Mark Robertson:

So, there's lots of reasons. And I want to hear your thoughts on this, but there's a lot of value and a lot of reasoning as to why you would want to put a link somewhere in your video or somewhere in the description, either to provide more context or even as simply, as I said earlier, if you've got a recipe video and you want it to show up better in Google, maybe at the bottom of your description, do it. But I think at the end of the day, the most important advice I would say here is, save your calls to action until the end of your video. Utilize the tools within YouTube to add links and don't put them all over, littered. I'm curious what you'd say.

Liron Segev:

Yes. The reason it's complicated because the answer is, it depends, right?

Mark Robertson:

Exactly.

Liron Segev:

So, if you're using YouTube to be able to showcase a product that you've built and you have a store and you make your money not off YouTube ads, but off selling goods or selling a course or selling something, well, then you don't care what YouTube doesn't surface your video for longer. And I'm saying you don't care. It's not your main priority because what you want is you want eyeballs on your website. That's your main mission to get leads so that you can sell your product or service. In which case, stick links everywhere. Right? Because that's your mission. However, if your mission is to get more views and more subscribers, become a YouTuber, grow that community, well, then it will be silly for you to send people away from YouTube, which is what you're trying to build.

Liron Segev:

In which case, rather have links to other videos, have links to other content that is going to satisfy the viewer. And therefore, they're going to stick around for longer. We love building mailing lists and I think it's critical that we build mailing lists so we have ways to communicate with our audience.

Mark Robertson:

I was going to say, especially if you're not satisfying their intent [crosstalk 00:27:23] in the first place. If they are asking you, "How do I unplug a toilet?" And you show them how to unplug a toilet and then towards the end of your video, you say, "Hey, you want to learn more about me, or how I unplug toilets? Click here," because that helps you. I think that's fine. Now, I wouldn't literally your video, ever.

Liron Segev:

Exactly. [crosstalk 00:27:40].

Mark Robertson:

And I think you know that. That's what advertising is for. And YouTube advertising is incredibly effective and it's not that expensive.

Liron Segev:

Absolutely. I think it's about building relationship with your audience, but it's also about using the platform to build relations with other videos within your catalog. Remember YouTube's main priority is to first look at your own catalog. Do you have other videos that this viewer might like? That's the question the algorithm is asking itself. First, if you don't, then it will look elsewhere on YouTube. Now, YouTube rewards you, gives you credit. I don't know what the right term is, but, for keeping a viewer engaged and keeping a viewer satisfied, love thy viewer.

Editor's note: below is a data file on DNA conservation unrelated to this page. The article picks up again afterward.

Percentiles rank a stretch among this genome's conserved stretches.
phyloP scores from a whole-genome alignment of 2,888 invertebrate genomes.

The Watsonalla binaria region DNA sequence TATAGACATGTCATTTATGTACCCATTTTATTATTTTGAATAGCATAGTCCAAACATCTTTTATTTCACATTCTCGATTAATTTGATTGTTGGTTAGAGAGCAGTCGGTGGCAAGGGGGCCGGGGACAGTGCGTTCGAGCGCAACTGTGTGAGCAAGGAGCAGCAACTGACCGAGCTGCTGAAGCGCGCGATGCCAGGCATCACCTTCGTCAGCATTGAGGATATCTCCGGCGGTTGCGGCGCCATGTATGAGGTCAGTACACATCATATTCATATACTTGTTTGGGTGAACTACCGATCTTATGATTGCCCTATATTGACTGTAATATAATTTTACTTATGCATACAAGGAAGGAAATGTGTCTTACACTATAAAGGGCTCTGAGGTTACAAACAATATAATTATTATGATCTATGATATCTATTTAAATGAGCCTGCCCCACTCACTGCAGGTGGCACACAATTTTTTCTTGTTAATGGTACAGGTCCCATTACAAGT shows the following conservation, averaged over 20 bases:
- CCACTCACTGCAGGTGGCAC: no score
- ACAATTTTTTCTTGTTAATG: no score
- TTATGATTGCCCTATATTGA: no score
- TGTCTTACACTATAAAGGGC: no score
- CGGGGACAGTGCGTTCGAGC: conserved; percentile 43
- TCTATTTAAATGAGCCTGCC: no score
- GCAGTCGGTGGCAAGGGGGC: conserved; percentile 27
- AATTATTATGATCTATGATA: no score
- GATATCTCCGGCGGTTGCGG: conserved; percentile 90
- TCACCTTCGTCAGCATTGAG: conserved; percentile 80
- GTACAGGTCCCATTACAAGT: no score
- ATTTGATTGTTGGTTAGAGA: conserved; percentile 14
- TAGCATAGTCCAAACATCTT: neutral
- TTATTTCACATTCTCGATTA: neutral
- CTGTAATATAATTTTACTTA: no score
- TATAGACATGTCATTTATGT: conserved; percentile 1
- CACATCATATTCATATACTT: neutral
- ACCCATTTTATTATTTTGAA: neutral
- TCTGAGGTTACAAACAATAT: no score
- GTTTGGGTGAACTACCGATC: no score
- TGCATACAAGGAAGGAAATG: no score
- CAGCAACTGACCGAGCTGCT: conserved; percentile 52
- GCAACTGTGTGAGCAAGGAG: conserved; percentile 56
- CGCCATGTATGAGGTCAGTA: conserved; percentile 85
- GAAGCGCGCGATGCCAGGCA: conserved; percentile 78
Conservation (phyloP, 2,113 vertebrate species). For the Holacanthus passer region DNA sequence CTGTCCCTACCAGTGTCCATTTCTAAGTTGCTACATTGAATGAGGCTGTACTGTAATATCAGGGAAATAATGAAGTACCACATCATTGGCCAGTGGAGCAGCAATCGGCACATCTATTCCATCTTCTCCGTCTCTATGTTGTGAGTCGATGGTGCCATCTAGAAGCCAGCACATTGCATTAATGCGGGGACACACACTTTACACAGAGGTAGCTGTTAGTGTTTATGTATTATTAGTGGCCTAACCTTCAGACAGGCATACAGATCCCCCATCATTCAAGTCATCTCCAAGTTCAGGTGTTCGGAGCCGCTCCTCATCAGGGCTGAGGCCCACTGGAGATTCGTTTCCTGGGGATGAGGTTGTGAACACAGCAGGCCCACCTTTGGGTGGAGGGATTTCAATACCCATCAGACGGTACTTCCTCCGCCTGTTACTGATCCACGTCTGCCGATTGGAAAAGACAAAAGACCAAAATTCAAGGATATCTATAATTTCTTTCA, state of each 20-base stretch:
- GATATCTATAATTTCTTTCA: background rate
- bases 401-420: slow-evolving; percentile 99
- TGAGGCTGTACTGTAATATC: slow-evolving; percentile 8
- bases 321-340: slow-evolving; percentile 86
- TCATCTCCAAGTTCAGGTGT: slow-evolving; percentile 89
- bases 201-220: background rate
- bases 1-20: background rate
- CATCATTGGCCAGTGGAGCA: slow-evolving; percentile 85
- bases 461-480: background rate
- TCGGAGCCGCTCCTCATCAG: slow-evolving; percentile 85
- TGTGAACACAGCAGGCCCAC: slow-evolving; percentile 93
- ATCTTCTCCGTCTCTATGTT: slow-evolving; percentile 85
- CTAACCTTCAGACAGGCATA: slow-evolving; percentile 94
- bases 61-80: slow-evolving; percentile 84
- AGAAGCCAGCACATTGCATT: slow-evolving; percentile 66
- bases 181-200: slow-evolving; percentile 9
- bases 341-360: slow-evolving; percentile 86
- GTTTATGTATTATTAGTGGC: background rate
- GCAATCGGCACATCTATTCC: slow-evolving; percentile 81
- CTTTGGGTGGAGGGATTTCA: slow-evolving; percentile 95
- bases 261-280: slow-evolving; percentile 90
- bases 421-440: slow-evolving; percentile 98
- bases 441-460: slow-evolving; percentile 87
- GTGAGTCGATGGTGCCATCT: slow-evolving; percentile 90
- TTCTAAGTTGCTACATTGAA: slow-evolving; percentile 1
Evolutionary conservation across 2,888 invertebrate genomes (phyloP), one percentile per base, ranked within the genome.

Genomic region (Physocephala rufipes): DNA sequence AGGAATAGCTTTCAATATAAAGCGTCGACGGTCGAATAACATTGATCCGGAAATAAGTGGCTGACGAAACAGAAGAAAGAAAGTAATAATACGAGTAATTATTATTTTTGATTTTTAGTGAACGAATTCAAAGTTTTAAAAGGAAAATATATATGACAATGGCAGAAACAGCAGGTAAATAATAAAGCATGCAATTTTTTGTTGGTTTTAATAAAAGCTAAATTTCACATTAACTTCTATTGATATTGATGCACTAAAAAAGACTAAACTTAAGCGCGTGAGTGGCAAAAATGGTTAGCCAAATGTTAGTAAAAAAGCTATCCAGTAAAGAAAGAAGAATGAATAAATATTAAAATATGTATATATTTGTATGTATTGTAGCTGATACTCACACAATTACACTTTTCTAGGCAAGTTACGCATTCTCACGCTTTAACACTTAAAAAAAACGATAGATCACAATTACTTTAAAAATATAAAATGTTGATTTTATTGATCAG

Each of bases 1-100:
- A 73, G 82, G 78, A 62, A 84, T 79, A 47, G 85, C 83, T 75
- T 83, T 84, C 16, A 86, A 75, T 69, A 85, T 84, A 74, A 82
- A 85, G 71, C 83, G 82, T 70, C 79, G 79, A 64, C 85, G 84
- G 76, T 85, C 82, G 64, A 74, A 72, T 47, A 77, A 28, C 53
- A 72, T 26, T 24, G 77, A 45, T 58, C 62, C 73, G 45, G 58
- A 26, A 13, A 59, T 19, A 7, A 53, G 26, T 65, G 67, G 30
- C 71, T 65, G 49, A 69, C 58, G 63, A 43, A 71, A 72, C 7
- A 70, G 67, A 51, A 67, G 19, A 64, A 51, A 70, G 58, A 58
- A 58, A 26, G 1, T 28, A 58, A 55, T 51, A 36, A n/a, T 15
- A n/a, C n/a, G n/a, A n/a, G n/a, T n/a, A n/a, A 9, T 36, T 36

Liron Segev:

And because you are doing that and you're not sending them straightaway off the platform and they're able to watch more and more of your content, all these are more and more signals, more and more reasons for YouTube to surface more and more of your content. We have seen channels very, very big dirt, but you know what? We've also seen very, very small channels, really understand their audience intent and do this so effectively with playlists and additional videos and additional resources. What does that do? Earns trust. Earns trust, more viewers, YouTube surfaces your video even more. And then it's a rinse and repeat cycle.

Liron Segev:

So it does depend what your intent is. And as Mark says, just be specific with what you're doing. Don't litter your videos with just links. Because that just screams spam and none of us want to be surrounded by that anymore. All right. Well, we're definitely going to have you on, because these are only five myths that we've managed to speak to. There are many, many more, as you know. So Mark, thank you very much for spending some time with us. I know you're pretty busy here, but I appreciate you doing that. So thank you for hanging out here.

Mark Robertson:

Thanks for having me.

Liron Segev:

And for the rest of you guys still hanging out here and listening, all this goodness is of course available on the VidIQ website and share this episode with at least one other creator. Let's help each other. Let's understand how YouTube works. Let's dispel some of these myth. So we all grow and grow our channels together. And we'll catch you guys on the next episode of TubeTalk. Thanks for hanging out.